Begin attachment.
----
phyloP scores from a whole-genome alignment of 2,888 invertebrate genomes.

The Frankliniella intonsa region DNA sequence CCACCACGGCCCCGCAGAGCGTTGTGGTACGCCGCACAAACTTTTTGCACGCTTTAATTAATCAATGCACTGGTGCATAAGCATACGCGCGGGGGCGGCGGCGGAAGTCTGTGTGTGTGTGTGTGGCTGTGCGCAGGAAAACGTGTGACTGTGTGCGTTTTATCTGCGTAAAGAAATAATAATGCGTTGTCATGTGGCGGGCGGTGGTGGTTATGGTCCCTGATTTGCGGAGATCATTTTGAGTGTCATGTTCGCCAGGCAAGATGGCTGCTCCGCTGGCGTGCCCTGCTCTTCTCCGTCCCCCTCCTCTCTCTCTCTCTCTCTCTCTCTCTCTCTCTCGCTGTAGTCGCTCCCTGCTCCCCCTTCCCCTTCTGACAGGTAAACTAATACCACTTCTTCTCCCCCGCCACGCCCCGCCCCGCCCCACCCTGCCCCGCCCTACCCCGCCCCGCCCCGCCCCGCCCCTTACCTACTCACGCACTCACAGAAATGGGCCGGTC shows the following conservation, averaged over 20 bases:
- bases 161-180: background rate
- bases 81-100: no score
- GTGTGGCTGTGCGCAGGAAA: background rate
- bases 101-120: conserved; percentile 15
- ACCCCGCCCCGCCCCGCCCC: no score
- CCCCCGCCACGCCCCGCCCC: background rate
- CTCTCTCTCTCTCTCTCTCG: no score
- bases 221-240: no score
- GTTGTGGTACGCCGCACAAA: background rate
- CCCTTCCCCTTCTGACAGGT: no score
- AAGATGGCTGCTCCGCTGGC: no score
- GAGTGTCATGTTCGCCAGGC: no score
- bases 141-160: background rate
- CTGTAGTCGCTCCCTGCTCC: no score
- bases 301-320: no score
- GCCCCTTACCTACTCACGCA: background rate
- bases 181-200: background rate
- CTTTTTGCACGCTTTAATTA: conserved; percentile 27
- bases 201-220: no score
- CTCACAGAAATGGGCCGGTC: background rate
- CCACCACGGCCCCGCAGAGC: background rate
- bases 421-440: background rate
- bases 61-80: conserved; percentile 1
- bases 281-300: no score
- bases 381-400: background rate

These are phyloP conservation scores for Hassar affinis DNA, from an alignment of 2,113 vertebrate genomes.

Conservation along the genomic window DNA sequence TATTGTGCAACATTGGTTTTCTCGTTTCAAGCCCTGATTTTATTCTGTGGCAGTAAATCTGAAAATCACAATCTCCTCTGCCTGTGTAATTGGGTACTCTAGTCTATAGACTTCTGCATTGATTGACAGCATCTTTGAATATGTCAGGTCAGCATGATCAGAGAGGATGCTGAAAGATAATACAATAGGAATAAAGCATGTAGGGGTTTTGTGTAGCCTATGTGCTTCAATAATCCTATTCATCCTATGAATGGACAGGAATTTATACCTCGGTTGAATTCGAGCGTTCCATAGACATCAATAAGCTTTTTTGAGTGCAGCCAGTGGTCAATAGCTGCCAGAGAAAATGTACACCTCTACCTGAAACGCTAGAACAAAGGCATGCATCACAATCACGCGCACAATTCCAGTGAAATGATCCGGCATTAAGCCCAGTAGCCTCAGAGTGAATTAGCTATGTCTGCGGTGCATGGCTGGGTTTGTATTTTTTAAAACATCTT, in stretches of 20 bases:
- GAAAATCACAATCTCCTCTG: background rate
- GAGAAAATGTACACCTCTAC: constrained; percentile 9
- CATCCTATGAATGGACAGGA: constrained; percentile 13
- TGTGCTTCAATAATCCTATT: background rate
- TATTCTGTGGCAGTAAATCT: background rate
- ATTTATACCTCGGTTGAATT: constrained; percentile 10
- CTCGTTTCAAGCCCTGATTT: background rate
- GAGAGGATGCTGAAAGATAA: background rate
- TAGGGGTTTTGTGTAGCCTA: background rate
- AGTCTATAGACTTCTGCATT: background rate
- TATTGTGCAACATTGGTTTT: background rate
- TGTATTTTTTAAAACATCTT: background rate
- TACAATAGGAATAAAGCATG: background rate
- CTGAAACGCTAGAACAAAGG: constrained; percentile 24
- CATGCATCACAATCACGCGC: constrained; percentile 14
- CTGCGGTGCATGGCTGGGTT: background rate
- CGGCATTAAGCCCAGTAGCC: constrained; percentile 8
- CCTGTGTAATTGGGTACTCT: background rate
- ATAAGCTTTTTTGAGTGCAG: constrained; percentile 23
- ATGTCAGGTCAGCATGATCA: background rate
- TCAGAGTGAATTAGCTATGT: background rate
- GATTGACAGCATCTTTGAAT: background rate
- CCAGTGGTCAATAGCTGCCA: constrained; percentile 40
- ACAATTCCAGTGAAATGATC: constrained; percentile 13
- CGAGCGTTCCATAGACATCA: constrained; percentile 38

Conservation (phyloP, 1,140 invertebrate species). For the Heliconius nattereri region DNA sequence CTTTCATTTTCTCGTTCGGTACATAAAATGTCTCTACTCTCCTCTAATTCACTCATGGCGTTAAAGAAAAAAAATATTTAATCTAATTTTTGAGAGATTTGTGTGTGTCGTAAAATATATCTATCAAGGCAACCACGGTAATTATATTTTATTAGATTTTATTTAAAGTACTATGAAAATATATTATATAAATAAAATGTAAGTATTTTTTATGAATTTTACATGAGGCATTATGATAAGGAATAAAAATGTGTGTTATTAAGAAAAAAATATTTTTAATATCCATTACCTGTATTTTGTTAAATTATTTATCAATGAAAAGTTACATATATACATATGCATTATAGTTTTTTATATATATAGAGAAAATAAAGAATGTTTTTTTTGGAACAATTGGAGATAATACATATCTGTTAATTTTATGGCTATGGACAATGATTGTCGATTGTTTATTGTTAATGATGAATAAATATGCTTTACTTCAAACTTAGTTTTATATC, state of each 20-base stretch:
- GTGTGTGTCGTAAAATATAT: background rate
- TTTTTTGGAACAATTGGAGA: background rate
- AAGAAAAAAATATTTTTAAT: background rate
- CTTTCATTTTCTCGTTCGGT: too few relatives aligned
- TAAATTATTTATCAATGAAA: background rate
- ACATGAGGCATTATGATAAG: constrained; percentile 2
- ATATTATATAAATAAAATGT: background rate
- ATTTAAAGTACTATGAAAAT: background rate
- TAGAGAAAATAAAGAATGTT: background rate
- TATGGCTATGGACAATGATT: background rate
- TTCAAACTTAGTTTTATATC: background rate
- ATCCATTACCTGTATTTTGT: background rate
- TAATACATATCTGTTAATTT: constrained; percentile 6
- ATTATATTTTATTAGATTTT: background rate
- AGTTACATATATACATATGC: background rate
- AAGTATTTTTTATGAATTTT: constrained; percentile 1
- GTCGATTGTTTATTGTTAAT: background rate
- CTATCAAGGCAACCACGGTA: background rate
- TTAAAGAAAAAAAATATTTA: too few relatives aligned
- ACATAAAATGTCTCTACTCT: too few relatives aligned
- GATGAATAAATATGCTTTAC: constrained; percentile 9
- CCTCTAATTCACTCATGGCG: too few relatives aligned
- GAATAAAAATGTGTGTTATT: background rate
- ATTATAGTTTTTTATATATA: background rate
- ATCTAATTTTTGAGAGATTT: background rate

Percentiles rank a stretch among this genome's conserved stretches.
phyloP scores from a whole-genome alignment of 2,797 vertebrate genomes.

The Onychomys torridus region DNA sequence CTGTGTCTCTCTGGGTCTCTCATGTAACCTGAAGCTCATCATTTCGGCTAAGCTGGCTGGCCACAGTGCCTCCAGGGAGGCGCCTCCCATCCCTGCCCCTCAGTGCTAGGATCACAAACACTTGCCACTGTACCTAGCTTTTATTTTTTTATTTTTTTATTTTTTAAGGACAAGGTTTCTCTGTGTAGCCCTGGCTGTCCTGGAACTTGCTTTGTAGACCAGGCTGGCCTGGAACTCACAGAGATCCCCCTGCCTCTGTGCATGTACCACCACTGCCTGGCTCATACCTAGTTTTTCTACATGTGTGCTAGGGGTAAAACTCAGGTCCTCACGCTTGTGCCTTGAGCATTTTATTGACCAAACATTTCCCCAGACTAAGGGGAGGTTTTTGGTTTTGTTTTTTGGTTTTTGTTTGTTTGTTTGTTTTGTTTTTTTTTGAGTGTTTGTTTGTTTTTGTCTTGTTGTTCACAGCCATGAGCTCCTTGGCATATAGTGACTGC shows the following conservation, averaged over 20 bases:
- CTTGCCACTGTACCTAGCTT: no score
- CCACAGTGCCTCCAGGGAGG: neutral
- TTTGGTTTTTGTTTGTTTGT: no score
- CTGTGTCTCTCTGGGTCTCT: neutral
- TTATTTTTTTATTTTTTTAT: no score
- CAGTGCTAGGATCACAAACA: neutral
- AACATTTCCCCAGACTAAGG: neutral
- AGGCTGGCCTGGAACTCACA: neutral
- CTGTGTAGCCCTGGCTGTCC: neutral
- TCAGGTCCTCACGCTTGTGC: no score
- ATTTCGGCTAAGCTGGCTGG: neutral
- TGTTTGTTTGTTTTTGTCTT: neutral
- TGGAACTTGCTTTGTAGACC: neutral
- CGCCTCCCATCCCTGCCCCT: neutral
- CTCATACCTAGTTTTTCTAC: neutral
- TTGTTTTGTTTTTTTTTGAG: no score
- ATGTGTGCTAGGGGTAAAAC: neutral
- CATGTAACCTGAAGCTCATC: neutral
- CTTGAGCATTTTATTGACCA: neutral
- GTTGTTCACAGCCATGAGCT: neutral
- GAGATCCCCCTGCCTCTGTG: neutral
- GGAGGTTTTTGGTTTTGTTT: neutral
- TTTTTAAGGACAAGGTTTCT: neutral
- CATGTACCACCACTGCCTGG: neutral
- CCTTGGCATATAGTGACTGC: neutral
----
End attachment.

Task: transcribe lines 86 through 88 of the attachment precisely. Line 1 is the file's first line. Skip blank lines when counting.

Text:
- TTTGGTTTTTGTTTGTTTGT: no score
- CTGTGTCTCTCTGGGTCTCT: neutral
- TTATTTTTTTATTTTTTTAT: no score